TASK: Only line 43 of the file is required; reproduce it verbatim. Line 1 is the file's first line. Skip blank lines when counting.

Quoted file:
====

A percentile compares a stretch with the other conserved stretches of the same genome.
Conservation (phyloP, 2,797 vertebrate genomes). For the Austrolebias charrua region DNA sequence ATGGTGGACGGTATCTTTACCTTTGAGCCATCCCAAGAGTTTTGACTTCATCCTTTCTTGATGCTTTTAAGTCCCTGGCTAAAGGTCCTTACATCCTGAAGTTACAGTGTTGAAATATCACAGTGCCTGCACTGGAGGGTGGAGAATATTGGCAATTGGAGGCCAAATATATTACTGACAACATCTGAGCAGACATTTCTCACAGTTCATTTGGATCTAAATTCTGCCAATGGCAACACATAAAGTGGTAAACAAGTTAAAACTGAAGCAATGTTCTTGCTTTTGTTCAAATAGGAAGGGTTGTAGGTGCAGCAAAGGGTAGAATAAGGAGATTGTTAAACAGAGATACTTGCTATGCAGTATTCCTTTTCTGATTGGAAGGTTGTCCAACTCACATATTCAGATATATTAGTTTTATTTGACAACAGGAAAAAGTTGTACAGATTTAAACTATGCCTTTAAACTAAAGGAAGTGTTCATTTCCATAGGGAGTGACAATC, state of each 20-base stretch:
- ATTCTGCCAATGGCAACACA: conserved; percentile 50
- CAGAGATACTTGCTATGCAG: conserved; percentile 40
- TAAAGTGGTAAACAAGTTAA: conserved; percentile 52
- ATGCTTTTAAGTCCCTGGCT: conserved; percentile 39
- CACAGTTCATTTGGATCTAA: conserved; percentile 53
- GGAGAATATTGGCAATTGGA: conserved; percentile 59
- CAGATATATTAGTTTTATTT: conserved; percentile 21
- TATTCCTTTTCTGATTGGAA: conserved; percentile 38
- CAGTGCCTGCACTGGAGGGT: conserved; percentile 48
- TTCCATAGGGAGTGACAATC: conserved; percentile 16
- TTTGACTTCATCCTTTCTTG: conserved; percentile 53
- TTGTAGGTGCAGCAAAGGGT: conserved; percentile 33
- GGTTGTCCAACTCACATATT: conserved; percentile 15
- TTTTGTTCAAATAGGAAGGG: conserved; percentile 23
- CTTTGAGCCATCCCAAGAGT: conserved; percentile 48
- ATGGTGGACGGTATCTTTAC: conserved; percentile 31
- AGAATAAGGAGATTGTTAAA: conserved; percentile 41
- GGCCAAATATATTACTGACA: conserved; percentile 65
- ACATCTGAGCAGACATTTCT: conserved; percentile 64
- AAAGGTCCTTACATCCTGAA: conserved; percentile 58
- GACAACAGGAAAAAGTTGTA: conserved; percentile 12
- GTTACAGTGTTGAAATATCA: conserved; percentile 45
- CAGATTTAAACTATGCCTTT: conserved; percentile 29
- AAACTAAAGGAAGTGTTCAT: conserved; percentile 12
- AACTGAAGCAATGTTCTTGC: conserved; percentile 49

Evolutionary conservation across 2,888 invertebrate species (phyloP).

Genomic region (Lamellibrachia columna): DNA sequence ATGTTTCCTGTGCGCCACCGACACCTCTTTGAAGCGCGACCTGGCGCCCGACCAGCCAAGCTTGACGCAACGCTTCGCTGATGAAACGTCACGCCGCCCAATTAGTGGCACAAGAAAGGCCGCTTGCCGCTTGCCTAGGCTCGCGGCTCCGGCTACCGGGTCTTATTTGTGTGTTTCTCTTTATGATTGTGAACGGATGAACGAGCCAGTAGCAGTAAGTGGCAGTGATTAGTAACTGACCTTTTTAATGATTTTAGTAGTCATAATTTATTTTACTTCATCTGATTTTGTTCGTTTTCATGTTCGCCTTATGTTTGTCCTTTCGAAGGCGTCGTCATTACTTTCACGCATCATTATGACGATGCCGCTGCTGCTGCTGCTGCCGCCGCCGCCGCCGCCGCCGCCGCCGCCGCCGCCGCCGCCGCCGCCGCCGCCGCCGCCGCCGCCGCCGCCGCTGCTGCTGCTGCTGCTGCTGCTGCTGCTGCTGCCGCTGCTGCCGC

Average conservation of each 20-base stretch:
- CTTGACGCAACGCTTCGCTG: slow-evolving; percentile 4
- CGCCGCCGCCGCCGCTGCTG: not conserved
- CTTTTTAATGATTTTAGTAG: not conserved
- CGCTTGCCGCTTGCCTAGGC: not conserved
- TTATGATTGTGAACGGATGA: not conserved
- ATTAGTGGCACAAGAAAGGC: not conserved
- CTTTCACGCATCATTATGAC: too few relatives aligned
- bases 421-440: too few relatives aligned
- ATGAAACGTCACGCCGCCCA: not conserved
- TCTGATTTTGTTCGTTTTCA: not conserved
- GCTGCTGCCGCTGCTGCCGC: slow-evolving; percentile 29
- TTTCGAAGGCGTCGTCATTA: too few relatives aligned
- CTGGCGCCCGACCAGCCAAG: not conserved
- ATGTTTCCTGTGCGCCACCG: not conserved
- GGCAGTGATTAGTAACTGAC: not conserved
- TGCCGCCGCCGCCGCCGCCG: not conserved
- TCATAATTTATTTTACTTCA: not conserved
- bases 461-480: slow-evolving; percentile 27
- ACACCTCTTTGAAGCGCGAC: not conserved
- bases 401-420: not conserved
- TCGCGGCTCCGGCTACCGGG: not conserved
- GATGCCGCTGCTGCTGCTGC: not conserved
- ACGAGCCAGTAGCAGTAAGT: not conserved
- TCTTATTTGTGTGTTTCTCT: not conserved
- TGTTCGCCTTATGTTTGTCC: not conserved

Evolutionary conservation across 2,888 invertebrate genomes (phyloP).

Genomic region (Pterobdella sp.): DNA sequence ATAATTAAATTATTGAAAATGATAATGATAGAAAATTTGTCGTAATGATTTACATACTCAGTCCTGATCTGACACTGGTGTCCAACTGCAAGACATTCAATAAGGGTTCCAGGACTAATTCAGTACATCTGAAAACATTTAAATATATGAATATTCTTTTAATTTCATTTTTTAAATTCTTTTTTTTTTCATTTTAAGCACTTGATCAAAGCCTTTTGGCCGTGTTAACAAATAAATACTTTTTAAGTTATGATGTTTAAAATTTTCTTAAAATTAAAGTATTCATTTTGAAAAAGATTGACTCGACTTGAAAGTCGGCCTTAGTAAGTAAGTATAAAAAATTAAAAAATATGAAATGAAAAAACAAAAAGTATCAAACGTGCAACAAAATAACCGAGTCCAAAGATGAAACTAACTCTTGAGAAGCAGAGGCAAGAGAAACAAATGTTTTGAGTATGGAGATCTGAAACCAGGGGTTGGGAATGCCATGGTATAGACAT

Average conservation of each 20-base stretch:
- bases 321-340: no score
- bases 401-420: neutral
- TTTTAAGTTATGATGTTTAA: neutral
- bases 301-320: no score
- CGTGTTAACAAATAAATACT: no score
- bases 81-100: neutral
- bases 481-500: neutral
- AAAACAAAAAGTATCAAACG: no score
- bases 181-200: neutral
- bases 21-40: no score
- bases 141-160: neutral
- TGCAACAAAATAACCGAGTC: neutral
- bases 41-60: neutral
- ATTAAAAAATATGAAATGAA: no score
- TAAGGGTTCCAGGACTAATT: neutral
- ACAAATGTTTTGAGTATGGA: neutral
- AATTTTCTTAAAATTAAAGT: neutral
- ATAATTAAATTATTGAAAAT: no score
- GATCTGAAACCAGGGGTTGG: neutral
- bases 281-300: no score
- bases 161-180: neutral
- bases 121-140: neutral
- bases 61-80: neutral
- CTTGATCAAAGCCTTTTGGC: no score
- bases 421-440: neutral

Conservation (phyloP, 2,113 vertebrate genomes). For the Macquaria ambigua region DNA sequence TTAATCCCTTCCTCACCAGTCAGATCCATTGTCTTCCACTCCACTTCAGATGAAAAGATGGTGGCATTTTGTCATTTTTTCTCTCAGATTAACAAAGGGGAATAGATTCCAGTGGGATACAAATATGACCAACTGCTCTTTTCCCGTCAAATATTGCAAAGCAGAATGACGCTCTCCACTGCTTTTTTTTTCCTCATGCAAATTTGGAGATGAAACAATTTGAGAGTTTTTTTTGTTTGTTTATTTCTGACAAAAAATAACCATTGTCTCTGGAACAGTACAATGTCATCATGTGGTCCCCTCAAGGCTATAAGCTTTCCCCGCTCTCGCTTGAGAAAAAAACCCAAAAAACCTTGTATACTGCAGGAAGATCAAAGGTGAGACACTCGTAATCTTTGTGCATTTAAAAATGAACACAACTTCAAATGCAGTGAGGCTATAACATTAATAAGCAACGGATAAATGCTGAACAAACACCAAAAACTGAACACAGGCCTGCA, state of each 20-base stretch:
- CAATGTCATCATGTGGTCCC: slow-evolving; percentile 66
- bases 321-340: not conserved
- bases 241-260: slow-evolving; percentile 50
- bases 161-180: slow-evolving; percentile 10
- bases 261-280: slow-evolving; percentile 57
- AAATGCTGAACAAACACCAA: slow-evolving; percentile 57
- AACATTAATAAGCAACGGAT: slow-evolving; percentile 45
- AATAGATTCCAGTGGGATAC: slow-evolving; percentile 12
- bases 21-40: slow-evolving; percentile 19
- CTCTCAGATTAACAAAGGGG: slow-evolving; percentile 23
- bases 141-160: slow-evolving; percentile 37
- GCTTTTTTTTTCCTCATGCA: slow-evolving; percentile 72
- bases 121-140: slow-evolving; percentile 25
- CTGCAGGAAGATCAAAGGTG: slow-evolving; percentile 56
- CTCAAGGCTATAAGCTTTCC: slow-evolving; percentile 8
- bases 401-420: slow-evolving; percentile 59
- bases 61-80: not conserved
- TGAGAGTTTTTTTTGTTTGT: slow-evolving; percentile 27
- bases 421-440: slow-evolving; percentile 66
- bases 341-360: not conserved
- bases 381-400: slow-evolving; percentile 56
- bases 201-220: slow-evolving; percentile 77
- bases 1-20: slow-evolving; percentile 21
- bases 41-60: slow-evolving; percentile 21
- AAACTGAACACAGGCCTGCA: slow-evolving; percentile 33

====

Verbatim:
- CTGGCGCCCGACCAGCCAAG: not conserved